Her article, entitled “After Selling the Company, Remorse” profiles a number of entrepreneurs who, having sold their companies, rued their lives reporting to parent companies.
The public relations world is littered with the debris of acquisitions gone bad. I know many, many erstwhile entrepreneurs who tell riveting, post-acquisition horror stories.
Don’t get me wrong: the buyer isn’t always to blame. Most mergers and acquisitions fail because of culture clashes. The other obvious problem occurs when the former entrepreneur finds himself shackled to new and strange rules and regulations. And, hey, after years of being the boss, it’s tough to take orders.
I’m hard pressed to think of one truly successful acquisition in the PR world. Sure, some are still in effect, years after the transaction. But, I can’t think of a single ‘seller’ whose image and reputation has improved as a result of a parent company’s acquisition. The latter like to ‘sweeten’ the acquisition talks by enumerating the various cross-selling opportunities within the holding company structure. But, when I speak with friends who have sold to the WPPs, Omnicoms and Interpublics, I hear the exact opposite. In fact, I’ve been told that some firms within holding companies have become arch enemies.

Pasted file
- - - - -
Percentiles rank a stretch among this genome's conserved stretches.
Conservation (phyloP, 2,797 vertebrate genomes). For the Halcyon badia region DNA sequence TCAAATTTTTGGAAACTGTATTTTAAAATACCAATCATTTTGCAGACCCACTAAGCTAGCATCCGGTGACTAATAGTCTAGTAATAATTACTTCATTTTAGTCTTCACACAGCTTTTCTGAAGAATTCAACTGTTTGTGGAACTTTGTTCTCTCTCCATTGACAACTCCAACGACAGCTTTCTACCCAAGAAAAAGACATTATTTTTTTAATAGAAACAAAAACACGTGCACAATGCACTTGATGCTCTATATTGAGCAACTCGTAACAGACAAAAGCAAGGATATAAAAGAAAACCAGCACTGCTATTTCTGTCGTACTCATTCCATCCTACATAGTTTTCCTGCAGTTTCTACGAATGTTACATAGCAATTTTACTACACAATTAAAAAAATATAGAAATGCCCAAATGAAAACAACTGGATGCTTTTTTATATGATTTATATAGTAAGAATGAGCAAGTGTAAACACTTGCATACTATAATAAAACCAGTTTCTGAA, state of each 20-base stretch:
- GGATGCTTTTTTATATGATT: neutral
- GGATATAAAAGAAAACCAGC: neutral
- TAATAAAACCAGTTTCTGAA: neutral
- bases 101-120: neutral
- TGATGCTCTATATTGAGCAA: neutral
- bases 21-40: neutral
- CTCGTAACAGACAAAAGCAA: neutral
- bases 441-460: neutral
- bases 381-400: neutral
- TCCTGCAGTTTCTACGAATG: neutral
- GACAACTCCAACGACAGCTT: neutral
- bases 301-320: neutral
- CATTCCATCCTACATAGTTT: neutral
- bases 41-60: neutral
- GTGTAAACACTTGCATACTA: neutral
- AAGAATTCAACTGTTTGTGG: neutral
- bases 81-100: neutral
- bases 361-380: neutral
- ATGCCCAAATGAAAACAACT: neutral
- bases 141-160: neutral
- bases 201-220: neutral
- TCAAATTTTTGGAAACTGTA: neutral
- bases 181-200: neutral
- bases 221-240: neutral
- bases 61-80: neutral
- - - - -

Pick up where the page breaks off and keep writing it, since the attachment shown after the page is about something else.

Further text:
So, while I’ve learned to never say never, I continue to resist the notion of Peppercom one day belonging to someone else. I know Pepper, wherever she is, feels the same way.